It has never before been clearer that we are all at risk each day due to developments in computing technology. Mobile phones are now as powerful as a full-size laptop from just three years ago. The level of connectivity and capabilities increase each month; this leads to greater convenience and superior management of our businesses and daily lives. However, there is a down side. These mini computers are more and more in danger of cyber-attack. Our data, address books, banking passwords and even things such as highly valuable financial, business and governmental data are at risk of theft, corruption and hack from anywhere on the globe.
|Hoffman: Carriers need to admit there is reason to be concerned with smartphones.|
Recently, we were even alerted to the notion that our own government, arguably one of the most-secure computing bodies on the planet was hacked, by computer engineers in China. They allegedly stole information about dissidents in America and began spying on them.
Following an attack on the computers used in his office and the Blackberrys carried by his staff members, Congressman Frank Wolf (R-Va.) offered a resolution addressing the potential of computer terrorism. Rep. Wolf offered a clear rallying cry: “Computer systems control all critical infrastructures, and nearly all of these systems are linked together through the Internet. This means that nearly all infrastructures in the United States are vulnerable to being attacked, hijacked or destroyed by cyber means…According to a report from the Congressional Research Service, ‘U.S. counterintelligence officials reportedly have stated that about 140 different foreign intelligence organizations regularly attempt to hack into the computer systems of U.S. government agencies and U.S. companies.’”
Yet, the Federal government hasn’t done nearly enough to protect our critical communications infrastructures from foreign or domestic attack. Similarly, if someone can just as easily get access to my Citibank account because my password is on my Blackberry, then I am all for protecting myself.
I checked and my carrier does not currently offer additional protection, but it did assure me that I had little to fear. Being the chief technology officer of a mobile security company and a certified ethical hacker having personal knowledge of how to hack into these devices, I know they are gravely mistaken, and this is a very serious and growing matter.
On a daily basis, my company’s “threat center” monitors mobile attacks. What we are seeing is not people trying to steal personal photos. Rather the target is information from investment banks, hospitals and other institutions with highly valuable, at-risk data. The industry is in denial in a way that is putting our most vital institutions at risk.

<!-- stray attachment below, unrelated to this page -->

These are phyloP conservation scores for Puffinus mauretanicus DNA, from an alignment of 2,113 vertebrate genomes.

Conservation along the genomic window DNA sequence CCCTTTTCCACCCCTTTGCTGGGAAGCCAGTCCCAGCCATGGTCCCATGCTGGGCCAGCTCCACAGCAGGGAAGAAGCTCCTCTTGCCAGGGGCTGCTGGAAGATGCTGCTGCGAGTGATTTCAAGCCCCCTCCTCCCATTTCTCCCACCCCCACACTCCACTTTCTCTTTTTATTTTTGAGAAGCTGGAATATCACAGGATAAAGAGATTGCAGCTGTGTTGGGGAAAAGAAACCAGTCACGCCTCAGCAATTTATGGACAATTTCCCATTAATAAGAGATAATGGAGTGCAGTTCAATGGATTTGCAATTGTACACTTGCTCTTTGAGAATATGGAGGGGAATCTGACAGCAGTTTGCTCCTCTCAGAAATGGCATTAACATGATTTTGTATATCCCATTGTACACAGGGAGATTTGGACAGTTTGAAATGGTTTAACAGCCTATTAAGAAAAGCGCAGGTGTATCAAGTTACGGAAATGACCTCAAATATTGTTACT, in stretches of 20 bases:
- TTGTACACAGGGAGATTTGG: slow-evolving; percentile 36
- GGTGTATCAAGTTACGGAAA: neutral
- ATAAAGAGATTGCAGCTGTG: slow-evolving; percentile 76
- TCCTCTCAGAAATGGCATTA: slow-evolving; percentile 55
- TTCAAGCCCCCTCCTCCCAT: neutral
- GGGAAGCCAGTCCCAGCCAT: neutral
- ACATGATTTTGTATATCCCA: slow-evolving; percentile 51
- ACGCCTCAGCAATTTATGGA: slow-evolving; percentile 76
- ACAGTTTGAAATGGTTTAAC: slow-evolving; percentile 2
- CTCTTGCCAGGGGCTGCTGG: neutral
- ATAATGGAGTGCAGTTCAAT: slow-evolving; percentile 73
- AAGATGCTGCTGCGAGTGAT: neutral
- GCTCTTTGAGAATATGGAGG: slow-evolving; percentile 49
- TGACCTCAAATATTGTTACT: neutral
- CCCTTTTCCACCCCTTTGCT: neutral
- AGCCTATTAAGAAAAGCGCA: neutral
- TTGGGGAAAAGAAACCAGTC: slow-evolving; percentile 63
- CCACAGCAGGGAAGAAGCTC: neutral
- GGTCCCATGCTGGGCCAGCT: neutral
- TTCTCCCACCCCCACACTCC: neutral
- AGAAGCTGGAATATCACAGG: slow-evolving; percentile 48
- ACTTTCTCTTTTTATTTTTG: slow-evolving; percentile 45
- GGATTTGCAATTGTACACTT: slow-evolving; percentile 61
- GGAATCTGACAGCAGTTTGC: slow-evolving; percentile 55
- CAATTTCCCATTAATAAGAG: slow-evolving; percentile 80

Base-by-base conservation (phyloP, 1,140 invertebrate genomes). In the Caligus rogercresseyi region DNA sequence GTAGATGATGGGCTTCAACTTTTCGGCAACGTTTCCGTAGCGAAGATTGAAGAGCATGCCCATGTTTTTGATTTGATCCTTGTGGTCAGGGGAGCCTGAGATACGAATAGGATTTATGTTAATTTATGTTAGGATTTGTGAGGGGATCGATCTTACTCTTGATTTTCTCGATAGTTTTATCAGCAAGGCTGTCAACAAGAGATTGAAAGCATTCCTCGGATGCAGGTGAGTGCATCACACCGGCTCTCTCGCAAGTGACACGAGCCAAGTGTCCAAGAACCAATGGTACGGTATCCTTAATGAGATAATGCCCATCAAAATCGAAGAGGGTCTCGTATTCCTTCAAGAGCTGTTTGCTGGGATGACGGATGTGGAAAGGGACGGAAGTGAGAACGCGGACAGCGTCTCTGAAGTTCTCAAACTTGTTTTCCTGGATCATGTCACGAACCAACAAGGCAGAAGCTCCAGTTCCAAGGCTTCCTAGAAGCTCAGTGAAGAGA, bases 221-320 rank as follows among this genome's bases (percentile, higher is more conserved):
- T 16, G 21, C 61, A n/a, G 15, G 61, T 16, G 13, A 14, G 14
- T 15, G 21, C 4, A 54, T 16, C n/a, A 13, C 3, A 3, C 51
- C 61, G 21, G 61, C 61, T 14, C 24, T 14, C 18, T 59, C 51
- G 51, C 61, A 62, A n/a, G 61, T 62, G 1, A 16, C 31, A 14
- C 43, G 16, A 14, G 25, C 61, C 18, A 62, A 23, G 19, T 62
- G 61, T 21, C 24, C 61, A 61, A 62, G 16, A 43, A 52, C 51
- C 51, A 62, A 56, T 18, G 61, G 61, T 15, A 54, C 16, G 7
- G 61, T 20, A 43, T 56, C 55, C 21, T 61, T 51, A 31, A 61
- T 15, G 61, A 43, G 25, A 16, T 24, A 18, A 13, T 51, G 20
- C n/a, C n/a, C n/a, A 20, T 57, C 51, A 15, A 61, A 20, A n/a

To make this easy to understand, no one would buy a personal computer without some sort of virus protection. Opening a computer to the Internet is an invitation for spam, malware or other attacks. Now, after “Melissa” and other widespread viruses, there is an understanding of the need for prophylactic protection on computers, but the carriers not only don’t offer this type of protection they claim it is not even needed.
Beyond the carriers, RIM, the maker of Blackberry, has assured every investment banker, government employee and you and me that its systems are not only safe, but unhackable. Now everyone in the security field knows this is quite the exaggeration and RIM is losing credibility by making these outlandish statements. Even the White House has taken steps to limit its exposure by banning staffers from carrying their smartphones abroad for fear of hacking and the loss of sensitive data.
Everyone who carries a smartphone has information on it they would rather not lose. But the carriers and the government seem to be in denial over the real and present threat we are facing. There are solutions on the market, including many developed here in the United States.
I’ve taken steps to protect myself. I know I’ll sleep better knowing that the thief next to me in Starbucks won’t be stealing pictures of my children or be able to use my mobile banking information to transfer money from my account.
Hoffman is chief technical officer for SMobile Systems.